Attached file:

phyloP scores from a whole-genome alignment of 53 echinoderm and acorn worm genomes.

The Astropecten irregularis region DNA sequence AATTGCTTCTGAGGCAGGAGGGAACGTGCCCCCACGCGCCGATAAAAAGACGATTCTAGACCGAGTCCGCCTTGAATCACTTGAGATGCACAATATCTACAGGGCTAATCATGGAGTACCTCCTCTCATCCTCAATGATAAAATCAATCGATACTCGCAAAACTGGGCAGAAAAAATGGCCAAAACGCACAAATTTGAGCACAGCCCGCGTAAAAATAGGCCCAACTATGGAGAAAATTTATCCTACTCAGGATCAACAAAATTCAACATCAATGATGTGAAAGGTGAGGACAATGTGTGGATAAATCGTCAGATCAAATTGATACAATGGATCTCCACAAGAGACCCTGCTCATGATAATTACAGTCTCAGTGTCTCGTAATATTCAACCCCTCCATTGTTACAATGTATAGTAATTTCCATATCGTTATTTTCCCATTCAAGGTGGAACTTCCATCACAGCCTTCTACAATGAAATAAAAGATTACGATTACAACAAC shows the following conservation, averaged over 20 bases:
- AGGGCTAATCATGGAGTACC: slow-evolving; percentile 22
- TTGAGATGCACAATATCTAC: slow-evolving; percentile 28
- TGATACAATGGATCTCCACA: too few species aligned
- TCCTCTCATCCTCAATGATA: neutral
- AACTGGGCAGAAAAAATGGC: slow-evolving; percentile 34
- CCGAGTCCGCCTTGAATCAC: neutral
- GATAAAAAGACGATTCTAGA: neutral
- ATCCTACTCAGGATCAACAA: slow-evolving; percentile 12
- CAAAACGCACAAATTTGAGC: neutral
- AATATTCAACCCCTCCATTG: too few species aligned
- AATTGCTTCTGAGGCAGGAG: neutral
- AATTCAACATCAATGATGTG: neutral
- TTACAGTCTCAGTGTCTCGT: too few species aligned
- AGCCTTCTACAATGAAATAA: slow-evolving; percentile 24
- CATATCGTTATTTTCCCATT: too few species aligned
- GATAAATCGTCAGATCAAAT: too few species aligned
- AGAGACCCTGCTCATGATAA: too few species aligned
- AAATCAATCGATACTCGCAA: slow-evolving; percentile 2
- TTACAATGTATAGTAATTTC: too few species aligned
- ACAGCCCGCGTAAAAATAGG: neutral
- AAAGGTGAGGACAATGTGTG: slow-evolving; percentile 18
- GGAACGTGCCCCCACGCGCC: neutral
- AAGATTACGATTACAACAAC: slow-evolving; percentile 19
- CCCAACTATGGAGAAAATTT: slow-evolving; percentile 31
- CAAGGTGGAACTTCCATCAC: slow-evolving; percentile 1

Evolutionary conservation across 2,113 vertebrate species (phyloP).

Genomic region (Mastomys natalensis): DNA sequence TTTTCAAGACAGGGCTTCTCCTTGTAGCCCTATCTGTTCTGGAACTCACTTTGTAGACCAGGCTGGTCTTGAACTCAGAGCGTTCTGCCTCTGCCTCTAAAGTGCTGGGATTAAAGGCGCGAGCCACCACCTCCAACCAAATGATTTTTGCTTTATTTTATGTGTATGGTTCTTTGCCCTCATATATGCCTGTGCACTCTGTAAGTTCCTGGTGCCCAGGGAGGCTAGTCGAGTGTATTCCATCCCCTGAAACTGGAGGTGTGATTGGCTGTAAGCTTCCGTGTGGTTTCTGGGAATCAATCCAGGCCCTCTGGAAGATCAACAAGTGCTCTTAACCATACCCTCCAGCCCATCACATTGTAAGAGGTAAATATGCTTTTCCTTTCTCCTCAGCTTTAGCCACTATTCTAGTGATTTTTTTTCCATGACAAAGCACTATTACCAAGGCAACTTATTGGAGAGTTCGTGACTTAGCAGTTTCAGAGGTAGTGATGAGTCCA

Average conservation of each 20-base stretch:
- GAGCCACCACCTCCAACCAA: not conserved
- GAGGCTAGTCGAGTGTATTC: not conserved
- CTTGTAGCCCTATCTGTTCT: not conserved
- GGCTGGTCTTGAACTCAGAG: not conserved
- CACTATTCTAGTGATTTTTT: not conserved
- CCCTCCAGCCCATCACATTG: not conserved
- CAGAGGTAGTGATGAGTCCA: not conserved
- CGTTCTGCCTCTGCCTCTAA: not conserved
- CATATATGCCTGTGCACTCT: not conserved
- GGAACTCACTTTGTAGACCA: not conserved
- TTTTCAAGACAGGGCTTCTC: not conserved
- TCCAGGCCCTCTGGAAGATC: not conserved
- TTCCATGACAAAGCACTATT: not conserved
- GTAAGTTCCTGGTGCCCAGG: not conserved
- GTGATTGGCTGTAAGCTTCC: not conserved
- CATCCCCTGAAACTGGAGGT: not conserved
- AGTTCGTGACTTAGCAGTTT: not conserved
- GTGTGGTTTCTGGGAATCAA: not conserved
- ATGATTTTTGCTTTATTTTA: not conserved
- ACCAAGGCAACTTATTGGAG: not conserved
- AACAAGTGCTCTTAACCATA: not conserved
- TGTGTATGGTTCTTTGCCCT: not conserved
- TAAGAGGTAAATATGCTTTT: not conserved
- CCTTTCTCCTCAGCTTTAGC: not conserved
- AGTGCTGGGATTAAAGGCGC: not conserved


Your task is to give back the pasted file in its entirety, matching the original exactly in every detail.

phyloP scores from a whole-genome alignment of 53 echinoderm and acorn worm genomes.

The Astropecten irregularis region DNA sequence AATTGCTTCTGAGGCAGGAGGGAACGTGCCCCCACGCGCCGATAAAAAGACGATTCTAGACCGAGTCCGCCTTGAATCACTTGAGATGCACAATATCTACAGGGCTAATCATGGAGTACCTCCTCTCATCCTCAATGATAAAATCAATCGATACTCGCAAAACTGGGCAGAAAAAATGGCCAAAACGCACAAATTTGAGCACAGCCCGCGTAAAAATAGGCCCAACTATGGAGAAAATTTATCCTACTCAGGATCAACAAAATTCAACATCAATGATGTGAAAGGTGAGGACAATGTGTGGATAAATCGTCAGATCAAATTGATACAATGGATCTCCACAAGAGACCCTGCTCATGATAATTACAGTCTCAGTGTCTCGTAATATTCAACCCCTCCATTGTTACAATGTATAGTAATTTCCATATCGTTATTTTCCCATTCAAGGTGGAACTTCCATCACAGCCTTCTACAATGAAATAAAAGATTACGATTACAACAAC shows the following conservation, averaged over 20 bases:
- AGGGCTAATCATGGAGTACC: slow-evolving; percentile 22
- TTGAGATGCACAATATCTAC: slow-evolving; percentile 28
- TGATACAATGGATCTCCACA: too few species aligned
- TCCTCTCATCCTCAATGATA: neutral
- AACTGGGCAGAAAAAATGGC: slow-evolving; percentile 34
- CCGAGTCCGCCTTGAATCAC: neutral
- GATAAAAAGACGATTCTAGA: neutral
- ATCCTACTCAGGATCAACAA: slow-evolving; percentile 12
- CAAAACGCACAAATTTGAGC: neutral
- AATATTCAACCCCTCCATTG: too few species aligned
- AATTGCTTCTGAGGCAGGAG: neutral
- AATTCAACATCAATGATGTG: neutral
- TTACAGTCTCAGTGTCTCGT: too few species aligned
- AGCCTTCTACAATGAAATAA: slow-evolving; percentile 24
- CATATCGTTATTTTCCCATT: too few species aligned
- GATAAATCGTCAGATCAAAT: too few species aligned
- AGAGACCCTGCTCATGATAA: too few species aligned
- AAATCAATCGATACTCGCAA: slow-evolving; percentile 2
- TTACAATGTATAGTAATTTC: too few species aligned
- ACAGCCCGCGTAAAAATAGG: neutral
- AAAGGTGAGGACAATGTGTG: slow-evolving; percentile 18
- GGAACGTGCCCCCACGCGCC: neutral
- AAGATTACGATTACAACAAC: slow-evolving; percentile 19
- CCCAACTATGGAGAAAATTT: slow-evolving; percentile 31
- CAAGGTGGAACTTCCATCAC: slow-evolving; percentile 1

Evolutionary conservation across 2,113 vertebrate species (phyloP).

Genomic region (Mastomys natalensis): DNA sequence TTTTCAAGACAGGGCTTCTCCTTGTAGCCCTATCTGTTCTGGAACTCACTTTGTAGACCAGGCTGGTCTTGAACTCAGAGCGTTCTGCCTCTGCCTCTAAAGTGCTGGGATTAAAGGCGCGAGCCACCACCTCCAACCAAATGATTTTTGCTTTATTTTATGTGTATGGTTCTTTGCCCTCATATATGCCTGTGCACTCTGTAAGTTCCTGGTGCCCAGGGAGGCTAGTCGAGTGTATTCCATCCCCTGAAACTGGAGGTGTGATTGGCTGTAAGCTTCCGTGTGGTTTCTGGGAATCAATCCAGGCCCTCTGGAAGATCAACAAGTGCTCTTAACCATACCCTCCAGCCCATCACATTGTAAGAGGTAAATATGCTTTTCCTTTCTCCTCAGCTTTAGCCACTATTCTAGTGATTTTTTTTCCATGACAAAGCACTATTACCAAGGCAACTTATTGGAGAGTTCGTGACTTAGCAGTTTCAGAGGTAGTGATGAGTCCA

Average conservation of each 20-base stretch:
- GAGCCACCACCTCCAACCAA: not conserved
- GAGGCTAGTCGAGTGTATTC: not conserved
- CTTGTAGCCCTATCTGTTCT: not conserved
- GGCTGGTCTTGAACTCAGAG: not conserved
- CACTATTCTAGTGATTTTTT: not conserved
- CCCTCCAGCCCATCACATTG: not conserved
- CAGAGGTAGTGATGAGTCCA: not conserved
- CGTTCTGCCTCTGCCTCTAA: not conserved
- CATATATGCCTGTGCACTCT: not conserved
- GGAACTCACTTTGTAGACCA: not conserved
- TTTTCAAGACAGGGCTTCTC: not conserved
- TCCAGGCCCTCTGGAAGATC: not conserved
- TTCCATGACAAAGCACTATT: not conserved
- GTAAGTTCCTGGTGCCCAGG: not conserved
- GTGATTGGCTGTAAGCTTCC: not conserved
- CATCCCCTGAAACTGGAGGT: not conserved
- AGTTCGTGACTTAGCAGTTT: not conserved
- GTGTGGTTTCTGGGAATCAA: not conserved
- ATGATTTTTGCTTTATTTTA: not conserved
- ACCAAGGCAACTTATTGGAG: not conserved
- AACAAGTGCTCTTAACCATA: not conserved
- TGTGTATGGTTCTTTGCCCT: not conserved
- TAAGAGGTAAATATGCTTTT: not conserved
- CCTTTCTCCTCAGCTTTAGC: not conserved
- AGTGCTGGGATTAAAGGCGC: not conserved